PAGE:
For example, Paul says that Adam’s disobedience has universal implications: Adam brought death to “all.” So what does it mean for Jesus to bring life to “all”? Paul is no universalist. Wouldn’t it be better to say that Jesus brought life to “all who believe”?
Paul is not a sloppy thinker, but he is aware that the parallel clearly does not fit precisely. In fact, he is quick to say “many” in vv. 15 and 19 rather than “all.” He seems to employ the parallel but then back off a bit, almost to say, “Well, not literally all. It doesn’t quite work that way. I mean many.”
The limits of the parallel do not diminish Paul’s theology. The parallel serves his purpose, but is clearly not airtight. This signals that readers need to keep both eyes open when probing how exactly Paul understands the parallel.
Verse 12 also raises a question or two. What does Paul mean when he says that through Adam’s sin, “death came to all, because all sinned.” (Commentaries tend to camp out here for a bit, especially on the Greek phrase translated “because.”) One might have expected Paul to say, “because he [Adam] sinned” (death is Adam’s fault). Is Paul suggesting that some responsibility is on our shoulders rather than Adam’s? What exactly is Paul saying (or not saying) about Adam here?
Note, too, that Paul focuses on only one effect of Adam’s disobedience: death and how “death reigned” from Adam on (Romans 5:14). There is no mention of the other effects of Adam’s disobedience that are sometimes tied to this parallel, such as the corruption of our inner nature. That does not mean Paul does not believe that, only that he does not tie it to Adam. (Remember, folks, these posts are not about Paul’s theology in general but Paul’s Adam.)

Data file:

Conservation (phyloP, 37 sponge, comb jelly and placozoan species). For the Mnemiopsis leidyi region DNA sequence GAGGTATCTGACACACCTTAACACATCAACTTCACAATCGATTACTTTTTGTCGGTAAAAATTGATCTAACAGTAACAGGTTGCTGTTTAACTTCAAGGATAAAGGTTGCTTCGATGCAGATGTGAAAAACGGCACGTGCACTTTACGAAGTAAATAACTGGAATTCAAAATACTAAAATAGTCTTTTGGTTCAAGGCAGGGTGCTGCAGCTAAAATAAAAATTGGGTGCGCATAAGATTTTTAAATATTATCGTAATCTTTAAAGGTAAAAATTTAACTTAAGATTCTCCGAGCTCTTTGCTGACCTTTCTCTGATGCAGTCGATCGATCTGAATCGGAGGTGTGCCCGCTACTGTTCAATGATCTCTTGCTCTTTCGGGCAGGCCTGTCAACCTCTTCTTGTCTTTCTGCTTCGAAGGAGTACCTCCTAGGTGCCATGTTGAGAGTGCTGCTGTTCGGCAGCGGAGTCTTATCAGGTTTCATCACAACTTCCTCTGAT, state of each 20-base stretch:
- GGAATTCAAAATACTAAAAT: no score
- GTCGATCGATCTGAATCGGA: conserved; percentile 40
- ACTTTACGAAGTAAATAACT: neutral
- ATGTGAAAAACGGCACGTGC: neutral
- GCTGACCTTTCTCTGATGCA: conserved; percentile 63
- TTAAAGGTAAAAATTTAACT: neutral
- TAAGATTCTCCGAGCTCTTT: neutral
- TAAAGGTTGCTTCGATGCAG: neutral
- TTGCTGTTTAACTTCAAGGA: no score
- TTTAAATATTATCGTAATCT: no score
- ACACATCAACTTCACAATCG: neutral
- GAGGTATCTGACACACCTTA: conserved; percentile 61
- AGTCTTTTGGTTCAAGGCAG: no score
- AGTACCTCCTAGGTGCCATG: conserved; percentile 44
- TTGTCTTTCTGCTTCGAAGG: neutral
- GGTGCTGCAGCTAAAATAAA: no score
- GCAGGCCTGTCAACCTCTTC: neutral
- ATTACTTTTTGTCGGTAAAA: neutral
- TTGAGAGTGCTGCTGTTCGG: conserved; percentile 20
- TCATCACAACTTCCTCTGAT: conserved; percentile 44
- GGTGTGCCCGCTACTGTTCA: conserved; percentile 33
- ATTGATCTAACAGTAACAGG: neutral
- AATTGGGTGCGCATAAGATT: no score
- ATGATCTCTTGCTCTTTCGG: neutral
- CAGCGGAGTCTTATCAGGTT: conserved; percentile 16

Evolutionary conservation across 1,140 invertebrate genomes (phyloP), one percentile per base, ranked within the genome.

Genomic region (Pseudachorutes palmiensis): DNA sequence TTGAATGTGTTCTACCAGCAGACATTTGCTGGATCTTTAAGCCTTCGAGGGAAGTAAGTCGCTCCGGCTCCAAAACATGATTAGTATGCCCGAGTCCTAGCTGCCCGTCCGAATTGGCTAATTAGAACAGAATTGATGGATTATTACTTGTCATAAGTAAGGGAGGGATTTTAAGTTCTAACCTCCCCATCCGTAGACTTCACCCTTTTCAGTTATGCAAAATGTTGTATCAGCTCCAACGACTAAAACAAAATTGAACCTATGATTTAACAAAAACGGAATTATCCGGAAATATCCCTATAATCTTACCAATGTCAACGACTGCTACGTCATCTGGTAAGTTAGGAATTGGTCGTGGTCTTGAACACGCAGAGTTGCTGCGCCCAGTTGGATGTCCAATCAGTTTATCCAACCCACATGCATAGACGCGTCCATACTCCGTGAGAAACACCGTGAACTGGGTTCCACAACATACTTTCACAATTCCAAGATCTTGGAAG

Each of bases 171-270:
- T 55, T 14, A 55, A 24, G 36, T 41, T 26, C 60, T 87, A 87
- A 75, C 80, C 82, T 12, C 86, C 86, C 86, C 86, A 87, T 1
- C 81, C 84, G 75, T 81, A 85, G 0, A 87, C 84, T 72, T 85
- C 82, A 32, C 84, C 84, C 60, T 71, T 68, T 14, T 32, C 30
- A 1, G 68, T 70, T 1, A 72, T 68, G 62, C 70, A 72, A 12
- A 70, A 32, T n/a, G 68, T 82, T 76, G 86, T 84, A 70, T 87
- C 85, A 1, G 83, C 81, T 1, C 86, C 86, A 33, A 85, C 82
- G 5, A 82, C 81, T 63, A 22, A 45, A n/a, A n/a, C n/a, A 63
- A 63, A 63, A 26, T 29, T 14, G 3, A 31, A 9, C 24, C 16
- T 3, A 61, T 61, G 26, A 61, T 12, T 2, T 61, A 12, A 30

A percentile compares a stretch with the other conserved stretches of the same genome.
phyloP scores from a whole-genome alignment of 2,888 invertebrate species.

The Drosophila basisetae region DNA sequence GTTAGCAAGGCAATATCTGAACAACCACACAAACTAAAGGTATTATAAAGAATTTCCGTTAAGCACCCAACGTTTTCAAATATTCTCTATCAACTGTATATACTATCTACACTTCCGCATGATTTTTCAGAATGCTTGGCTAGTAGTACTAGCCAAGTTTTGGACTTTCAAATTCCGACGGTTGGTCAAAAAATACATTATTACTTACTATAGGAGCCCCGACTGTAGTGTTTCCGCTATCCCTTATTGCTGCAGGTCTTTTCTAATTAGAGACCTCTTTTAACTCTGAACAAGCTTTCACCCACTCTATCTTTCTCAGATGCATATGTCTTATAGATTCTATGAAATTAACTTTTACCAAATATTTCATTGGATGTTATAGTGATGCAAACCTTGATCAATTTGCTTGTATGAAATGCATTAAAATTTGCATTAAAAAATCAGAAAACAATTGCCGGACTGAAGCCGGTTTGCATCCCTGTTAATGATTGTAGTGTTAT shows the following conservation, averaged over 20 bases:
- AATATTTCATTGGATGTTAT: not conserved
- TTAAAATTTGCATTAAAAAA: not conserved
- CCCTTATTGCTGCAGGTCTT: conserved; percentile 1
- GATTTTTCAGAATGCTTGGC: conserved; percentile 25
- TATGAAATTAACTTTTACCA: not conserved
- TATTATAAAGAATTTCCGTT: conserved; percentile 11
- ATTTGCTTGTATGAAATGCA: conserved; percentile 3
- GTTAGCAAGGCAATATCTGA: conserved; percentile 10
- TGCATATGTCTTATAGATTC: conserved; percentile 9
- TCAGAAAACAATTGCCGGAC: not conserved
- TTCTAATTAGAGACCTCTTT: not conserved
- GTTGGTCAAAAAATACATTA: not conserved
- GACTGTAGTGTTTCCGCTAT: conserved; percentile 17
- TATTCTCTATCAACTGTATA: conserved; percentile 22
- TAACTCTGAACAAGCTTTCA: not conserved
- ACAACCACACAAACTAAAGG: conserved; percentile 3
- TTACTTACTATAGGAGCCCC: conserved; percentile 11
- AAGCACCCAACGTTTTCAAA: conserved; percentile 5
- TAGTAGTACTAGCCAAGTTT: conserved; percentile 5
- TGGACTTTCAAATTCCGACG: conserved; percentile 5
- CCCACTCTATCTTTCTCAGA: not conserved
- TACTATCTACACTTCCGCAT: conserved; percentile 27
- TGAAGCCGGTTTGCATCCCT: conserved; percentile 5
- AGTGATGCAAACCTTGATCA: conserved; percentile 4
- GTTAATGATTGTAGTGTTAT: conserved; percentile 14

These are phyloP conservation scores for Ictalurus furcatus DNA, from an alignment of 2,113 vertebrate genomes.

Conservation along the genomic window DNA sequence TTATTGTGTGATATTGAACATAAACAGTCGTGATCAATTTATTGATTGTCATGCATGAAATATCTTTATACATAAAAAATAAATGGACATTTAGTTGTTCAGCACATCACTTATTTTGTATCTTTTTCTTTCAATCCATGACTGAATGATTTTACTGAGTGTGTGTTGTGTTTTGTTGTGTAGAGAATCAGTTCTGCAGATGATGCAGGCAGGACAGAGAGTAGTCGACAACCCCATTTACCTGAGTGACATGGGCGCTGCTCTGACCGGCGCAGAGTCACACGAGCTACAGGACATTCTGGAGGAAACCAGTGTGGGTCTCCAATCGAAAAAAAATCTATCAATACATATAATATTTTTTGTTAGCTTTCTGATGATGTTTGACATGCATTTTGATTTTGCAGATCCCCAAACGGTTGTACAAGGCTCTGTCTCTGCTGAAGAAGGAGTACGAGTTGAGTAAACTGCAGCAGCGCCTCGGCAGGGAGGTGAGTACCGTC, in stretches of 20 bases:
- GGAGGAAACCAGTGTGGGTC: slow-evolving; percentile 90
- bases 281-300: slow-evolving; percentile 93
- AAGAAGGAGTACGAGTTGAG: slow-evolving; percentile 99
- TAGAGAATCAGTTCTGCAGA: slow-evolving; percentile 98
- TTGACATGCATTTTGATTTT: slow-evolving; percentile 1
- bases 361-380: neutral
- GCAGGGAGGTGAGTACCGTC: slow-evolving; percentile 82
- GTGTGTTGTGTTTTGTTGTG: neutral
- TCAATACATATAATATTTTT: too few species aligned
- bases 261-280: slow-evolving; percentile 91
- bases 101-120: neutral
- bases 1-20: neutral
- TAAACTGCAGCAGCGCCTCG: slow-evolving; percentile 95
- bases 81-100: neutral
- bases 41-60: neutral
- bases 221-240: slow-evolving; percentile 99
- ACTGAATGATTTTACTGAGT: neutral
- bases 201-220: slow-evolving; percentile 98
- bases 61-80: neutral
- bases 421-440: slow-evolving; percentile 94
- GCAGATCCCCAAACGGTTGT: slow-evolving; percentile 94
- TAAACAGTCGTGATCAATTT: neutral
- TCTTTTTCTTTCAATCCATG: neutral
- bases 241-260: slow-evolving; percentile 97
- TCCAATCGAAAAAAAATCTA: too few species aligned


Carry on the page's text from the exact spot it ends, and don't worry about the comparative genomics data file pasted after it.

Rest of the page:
Again, these questions about the Jesus/Adam parallel do not undermine Christianity. But there is a reason why this parallel has attracted so much attention throughout the history of the church, and why some of the very same questions continue to be raised.
To bring this all the way back to the beginning: Synthesizing evolution and Christianity is not a matter of starting with what Paul is “obviously” saying. Paul’s Adam is challenging, and was so long before evolution ever entered the mix.
6. What is Romans Really About?
The last generation or two of New Testament scholarship has shed some light on how to read Paul. This is another complicated issue—if also controversial. But it is also an important one for understanding Paul, especially Romans.
N. T. Wright in particular has been a strong proponent of rethinking the message of Romans in light of the Jewish thought world behind the person of Jesus and into which Paul was speaking. In other words, how would people back then have understood what Paul was saying?
As the argument goes, Romans is often understood as showing the personal path to salvation, “how I can get right with God.” But this is a peripheral (although legitimate) issue. According to Wright and others, there is a bigger issue that captures Romans from beginning to end: not personal salvation, but how Jews and Gentilestogether can be one people, reconciled to God, united in the risen Messiah, not divided by longstanding ethnic issues.
This may seem a bit anti-climactic for contemporary Protestant readers of Romans. But the Jewish/Gentile issue was a huge problem in the early church. Many Jewish Christians felt that Gentiles had to become Jewish first (through law-keeping, especially circumcision) before bring granted Christian fellowship.
Paul says, “No. Gentiles can enter our fellowship as Gentiles. Both groups are on equal footing.” This created tensions (see Acts), especially since the Old Testament requires circumcision for non-Israelites who want to join to fold (e.g., Exodus 12:48). So, Paul spends some time arguing his case (see Galatians).